Proul Oil and Volunteer Help Stratham Woman With Home Repairs on Day of Hope

October 20, 2009
By: Lara Bricker

STRATHAM - Patricia Olson does not have the ability to speak, but there was no question what she thought of the volunteers outside her home Saturday.

Olson, 61, was overwhelmed by the generosity of the crew from the Day of Hope on Oct. 17 that came to help repair the roof, windows, chimney and do some landscaping at her Stratham Heights Road home.

Olson cannot speak and communicates by spelling out words using a paper with the alphabet on it or by writing notes. She handed the volunteers a note when they arrived Saturday that said, "I thank God that he brings men like you here."

Three years ago, Olson paid a local roofing contractor up front to repair the roof on her home. The man did a portion of the job and then took off without finishing the job or returning her money.

"After I heard the story of what happened to this woman, I said, 'I should do every thing I could to help her out,'" said Mike Moran, a woodworker from Exeter. Moran spent Saturday replacing rotted wood around Olson's windows and sealing them up for winter.

The Day of Hope was the collaborative effort of Vita Nova, New Hampshire Catholic Charities, St. Michael's Parish in Exeter and St. Mary's Parish in Newmarket. On Saturday, volunteers descended on a handful of homes in the area to help people who were elderly or disabled with projects around their homes.

The project was modeled after the Eight Days of Hope project that brought carpenters, electricians and builders to places like New Orleans after Hurricane Katrina and Iowa City after the massive flooding there. Most of the volunteers at Olson's home were members of St. Michael's Parish in Exeter.

Steve Duffley of Manchester, was one of the people behind bringing the project to New Hampshire and helped repair Olson's chimney on Saturday. He rebuilt the top of the chimney by adding new mortar between bricks.

"The bricks were ready to fall in on two sides," Duffley said, adding the work is extremely rewarding. "You give to people that can't give anything back to you. The volunteers get so much more out of it than the homeowners because of that."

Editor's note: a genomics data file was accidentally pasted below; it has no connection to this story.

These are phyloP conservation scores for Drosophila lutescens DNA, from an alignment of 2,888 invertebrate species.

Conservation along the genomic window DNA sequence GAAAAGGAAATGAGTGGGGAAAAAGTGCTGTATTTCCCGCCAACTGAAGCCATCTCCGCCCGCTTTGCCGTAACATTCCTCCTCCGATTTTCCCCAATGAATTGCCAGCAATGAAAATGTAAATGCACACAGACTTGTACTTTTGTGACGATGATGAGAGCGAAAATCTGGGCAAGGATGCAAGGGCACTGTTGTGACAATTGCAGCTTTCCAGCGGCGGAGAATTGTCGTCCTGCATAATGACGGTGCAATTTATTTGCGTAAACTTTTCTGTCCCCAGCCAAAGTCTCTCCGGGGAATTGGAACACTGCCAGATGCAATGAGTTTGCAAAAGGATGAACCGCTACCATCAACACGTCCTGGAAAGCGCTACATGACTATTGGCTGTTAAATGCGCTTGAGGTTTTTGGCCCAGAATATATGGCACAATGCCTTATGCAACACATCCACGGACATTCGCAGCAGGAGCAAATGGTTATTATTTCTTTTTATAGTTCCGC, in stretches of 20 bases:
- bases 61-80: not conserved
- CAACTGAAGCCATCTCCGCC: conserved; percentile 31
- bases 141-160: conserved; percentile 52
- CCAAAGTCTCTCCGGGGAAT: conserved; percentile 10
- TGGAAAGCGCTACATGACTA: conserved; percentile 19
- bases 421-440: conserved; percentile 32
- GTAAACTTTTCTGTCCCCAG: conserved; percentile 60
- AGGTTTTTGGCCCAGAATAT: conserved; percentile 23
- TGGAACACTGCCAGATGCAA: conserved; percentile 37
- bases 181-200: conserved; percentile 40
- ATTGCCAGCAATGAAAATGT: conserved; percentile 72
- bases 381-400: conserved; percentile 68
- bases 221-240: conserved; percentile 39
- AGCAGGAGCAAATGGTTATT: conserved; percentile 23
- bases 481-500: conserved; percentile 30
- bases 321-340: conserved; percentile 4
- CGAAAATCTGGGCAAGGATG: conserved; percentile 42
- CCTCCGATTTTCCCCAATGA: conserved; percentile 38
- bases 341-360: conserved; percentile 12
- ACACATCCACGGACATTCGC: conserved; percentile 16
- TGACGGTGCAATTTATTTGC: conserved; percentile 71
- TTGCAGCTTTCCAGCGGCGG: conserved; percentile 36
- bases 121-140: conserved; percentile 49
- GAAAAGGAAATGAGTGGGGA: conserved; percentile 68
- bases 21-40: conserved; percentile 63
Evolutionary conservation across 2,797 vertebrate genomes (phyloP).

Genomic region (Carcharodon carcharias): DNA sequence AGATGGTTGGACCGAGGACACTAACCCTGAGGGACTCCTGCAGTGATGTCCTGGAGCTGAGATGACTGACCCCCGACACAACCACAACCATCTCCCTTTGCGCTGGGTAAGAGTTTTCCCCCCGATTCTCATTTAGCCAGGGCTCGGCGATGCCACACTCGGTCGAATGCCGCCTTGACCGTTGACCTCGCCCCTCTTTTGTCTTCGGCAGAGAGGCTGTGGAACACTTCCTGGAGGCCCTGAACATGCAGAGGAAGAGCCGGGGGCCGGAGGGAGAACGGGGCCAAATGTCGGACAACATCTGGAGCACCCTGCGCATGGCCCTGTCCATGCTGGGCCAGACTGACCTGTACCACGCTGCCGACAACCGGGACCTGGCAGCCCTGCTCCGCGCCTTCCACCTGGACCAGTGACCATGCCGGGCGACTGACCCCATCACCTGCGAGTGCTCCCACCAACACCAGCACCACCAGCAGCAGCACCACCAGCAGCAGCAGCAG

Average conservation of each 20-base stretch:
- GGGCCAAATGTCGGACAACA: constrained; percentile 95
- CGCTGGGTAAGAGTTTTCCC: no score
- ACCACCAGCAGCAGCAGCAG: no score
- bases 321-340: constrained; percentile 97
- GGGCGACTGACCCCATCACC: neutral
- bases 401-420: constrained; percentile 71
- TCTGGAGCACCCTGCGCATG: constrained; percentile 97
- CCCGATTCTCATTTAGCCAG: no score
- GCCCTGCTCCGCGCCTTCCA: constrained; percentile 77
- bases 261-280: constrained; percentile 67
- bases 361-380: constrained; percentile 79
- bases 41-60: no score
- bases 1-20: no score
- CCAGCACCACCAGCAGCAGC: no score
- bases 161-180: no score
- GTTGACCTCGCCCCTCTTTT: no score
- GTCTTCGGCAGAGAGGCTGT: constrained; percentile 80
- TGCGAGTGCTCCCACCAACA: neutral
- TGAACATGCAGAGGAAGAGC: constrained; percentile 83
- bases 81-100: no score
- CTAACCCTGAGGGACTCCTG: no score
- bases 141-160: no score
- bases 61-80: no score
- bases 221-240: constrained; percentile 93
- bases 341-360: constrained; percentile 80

Local landscaper Mark Babcock of Faithful Land Care and Design, spent the day adding flower beds to the front of Olson's yard, and clearing out twigs and debris. The new mulch and flowers were all donated by local businesses, including Shaw's, Scamman's Home and Garden and Churchill's.

"I've never seen anyone that happy before," Babcock said of Olson's reaction to the volunteers.

Sue Breton, who is the parish nurse for St. Michael's, visits Olson regularly as part of a church program that reaches out to those who are home-bound. Breton explained that after Olson's experience with the roofer who took her money, the project was not ever done.

A group of Exeter area volunteers pose with Stratham resident Patricia Olson (third from left in hat) as they volunteered to do a variety of home improvement projects at Olson's home as part of the Day of Hope, a collaborative effort of Vita Nova, New Hampshire Catholic Charities, St. Michael’s Parish in Exeter and St. Mary’s Parish in Newmarket. (photo courtesy

Because Olson does not speak, it is hard for her to call contractors on the phone to arrange for work to be done. When Breton heard about the Day of Hope project, she suggested the volunteers visit Olson's home.

"I knew that there was work that needed to be done," Breton said.

Using her paper with the alphabet, Olson communicated what she wanted to tell the volunteers working on her home. She said it was "wonderful" and then added, she "feels blessed."

"Make sure they know I appreciate it very much, all of them," Olson said.

Brothers Mark and Scott Pittendreigh of Exeter, worked on Olson's roof and said they were going to return to repair a bay window that was completely rotted at the bottom. The materials for Olson's home were all donated by local businesses, including Exeter Lumber, AH Thermo and Proulx Oil. St. Anthony's Bakery donated food for the volunteers.

"It's our God-given talents," Mark Pittendreigh said of why he was helping. "It feels good in the heart to help out wherever we can."

His brother Scott added, "It makes us feel as good as it makes her feel."